County Council convicted for sewage leak into river

Mayo County Council were convicted and fined at Castlebar District Court this week after summonses were issued by another government body against them. Under the Fisheries Act, the North Western Regional Fisheries Board brought proceedings against the council after deleterious waste matter was permitted to fall into the Castlebar River in January of this year. Mayo County Council pleaded guilty to the summons for the offence on January 24 of this year.

Mr David Harrington, an Environmental Officer from the Fisheries Board, outlined how on the date of the summons, he attended the scene of a sewage leak at Rowan Drive, Castlebar at 3.30pm. On site he met a Mayo County Council delegation.

In evidence, Mr Harrington said that he noticed “a strong smell of sewage, and effluent was seen flowing onto the green area” which is located beside the Rowan Drive housing estate. The discharge, according to Mr Harrington, seemed to be coming from a mound of stones which were located near the river—which runs parallel to the estate—and on closer inspection the sewage was seen to be emanating from an overflowing manhole which was located underneath the stones, and there was also a channel running from the stones to the river.

Three water samples were taken from the area by the Fisheries Board—upstream, downstream and of the discharge. The results of the discharge indicated high levels of nutrients present such as ammonia.

According to Mr Harrington the river experienced a high flood that week and sewage began to overflow in the housing estate on January 19. However, the Fisheries Board were not informed of the incident until the Sunday, when a member of the public contacted them. Mr Harrington said that the seeping sewage continued to flow until Sunday January 27 and was confirmed by him to have stopped on Monday January 28.

Mr Harrington said that Mayo County Council made contact with the Fisheries Board on Monday January 21 when the Town Engineer Sean Higgins said that they were attempting to acquire pumps but it was not until January 24 that they attended the site with Mr Harrington.

Solicitor representing Mayo County Council, Ann McEllin, asked Mr Harrington if there had been any fish kill on the date of the summons, to which she was told that “this could not be confirmed”, but Mr Harrington said that a subsequent fish stock survey conducted in June showed that stock levels had dropped.

CEO of the North Western Regional Fisheries Board, Vincent Roche, said that there was “great reluctance” from the board to bring this prosecution, but he was “shocked at what [he] saw” and described it as the worst overflow of sewage into the river that “I have ever seen”. Mr Roche added that the subsequent report which highlighted that the stock of salmon and trout had “collapsed” was a matter of “serious concern”.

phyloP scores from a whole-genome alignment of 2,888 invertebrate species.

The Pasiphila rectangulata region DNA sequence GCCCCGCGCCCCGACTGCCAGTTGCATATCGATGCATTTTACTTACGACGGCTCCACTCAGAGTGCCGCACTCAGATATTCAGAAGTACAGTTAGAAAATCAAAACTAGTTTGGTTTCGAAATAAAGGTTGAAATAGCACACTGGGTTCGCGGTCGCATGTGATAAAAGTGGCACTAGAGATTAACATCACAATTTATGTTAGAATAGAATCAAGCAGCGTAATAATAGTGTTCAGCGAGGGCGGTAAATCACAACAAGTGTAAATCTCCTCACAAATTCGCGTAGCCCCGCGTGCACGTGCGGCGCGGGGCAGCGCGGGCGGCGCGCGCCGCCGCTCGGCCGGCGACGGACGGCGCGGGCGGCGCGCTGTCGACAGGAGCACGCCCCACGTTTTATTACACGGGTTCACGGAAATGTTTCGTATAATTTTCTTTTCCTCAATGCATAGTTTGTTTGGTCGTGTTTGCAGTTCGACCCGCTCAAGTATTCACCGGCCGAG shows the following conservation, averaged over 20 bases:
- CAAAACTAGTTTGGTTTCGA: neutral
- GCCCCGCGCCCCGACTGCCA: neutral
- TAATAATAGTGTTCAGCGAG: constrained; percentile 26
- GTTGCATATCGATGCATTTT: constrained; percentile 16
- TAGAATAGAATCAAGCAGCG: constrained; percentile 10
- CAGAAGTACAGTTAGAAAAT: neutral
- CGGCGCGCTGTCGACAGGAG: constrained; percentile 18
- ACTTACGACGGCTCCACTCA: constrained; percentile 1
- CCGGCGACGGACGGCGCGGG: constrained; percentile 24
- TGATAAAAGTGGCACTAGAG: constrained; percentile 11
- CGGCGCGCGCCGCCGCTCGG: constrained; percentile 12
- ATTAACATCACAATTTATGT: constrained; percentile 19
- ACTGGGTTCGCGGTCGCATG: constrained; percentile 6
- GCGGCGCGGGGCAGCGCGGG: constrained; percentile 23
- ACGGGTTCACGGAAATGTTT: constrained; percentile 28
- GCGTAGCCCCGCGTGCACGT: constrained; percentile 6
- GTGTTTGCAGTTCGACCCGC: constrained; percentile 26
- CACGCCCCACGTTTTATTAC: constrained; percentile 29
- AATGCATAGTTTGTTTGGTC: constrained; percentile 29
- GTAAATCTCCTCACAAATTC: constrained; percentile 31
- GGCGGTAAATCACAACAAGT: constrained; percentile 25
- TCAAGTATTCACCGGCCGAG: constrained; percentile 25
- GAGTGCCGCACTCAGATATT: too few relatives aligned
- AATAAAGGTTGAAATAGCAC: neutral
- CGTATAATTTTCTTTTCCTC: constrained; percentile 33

Mr Roche outlined that in previous years the Fisheries Board had also raised concerns about sewage leaking into the river and causing fish kills, as a report in 1990s highlighted that the town’s sewerage plant was overloaded, which led to the Fisheries Board objecting to a number of major planning applications in the town, which was met with some local criticism.

In relation to the current offence, Mr Roche visited the site on Friday January 25, and on the following Tuesday met with Director of Services and County Engineer Joe Beirne, Senior Engineer of Water Services Brian O’Reilly, Town Engineer Larry Walsh and two consultants from Tobin Engineering to discuss the situation.

Mr O’Reilly told the court that the council became informed of the situation after a phone call from a public representative was made to a county council official on Sunday January 20 and that on the following day an engineer contacted the Fisheries Board about the problem.

Mr O’Reilly said that there was heavy rainfall that week—some 48 per cent higher rainfall than average—and that when raw sewage along with the rainwater was arriving at the Castlebar sewerage plant, it could not deal with the capacity and therefore overflowed from the sewerage manhole which was located near the river beside the housing estate.

According to Mr O’Reilly the stone channel was put in place by agents of the council in the vicinity before the overflow in order to cater for surface water which was present on Rowan Drive and that the council took immediate action, putting temporary pumps in place to clear out the flood. This temporary system is still in effect until the new sewerage plant is up and running, in the next couple of years.

Tests from the water were also taken by the county council’s environment section, and Mr O’Reilly said that none of these tests indicated any pollution and also denied what Mr Roche indicated when he said that the council is the only institution who may have discharge pollution into the river, when in fact agricultural waste or slurry from others may also contaminate the water.

When asked by solicitor for the Fisheries, Mr Dermot Hewson why it took a week for the problem to be rectified Mr O’Reilly said that it was not possible to stop it until the flood subsided and that the implementation of a pump “was the best that we could do”.

Judge Mary Devins asked if there had been any other breach in similar circumstances, to which Mr Hewson said that he thought there was a previous conviction during the 1990s, but did not have the case on file and Ms McEllin had no record of this breach.

Judge Devins convicted and fined Mayo County Council €500 and ordered that €747 (the amount for the water tests ) also be paid.

 

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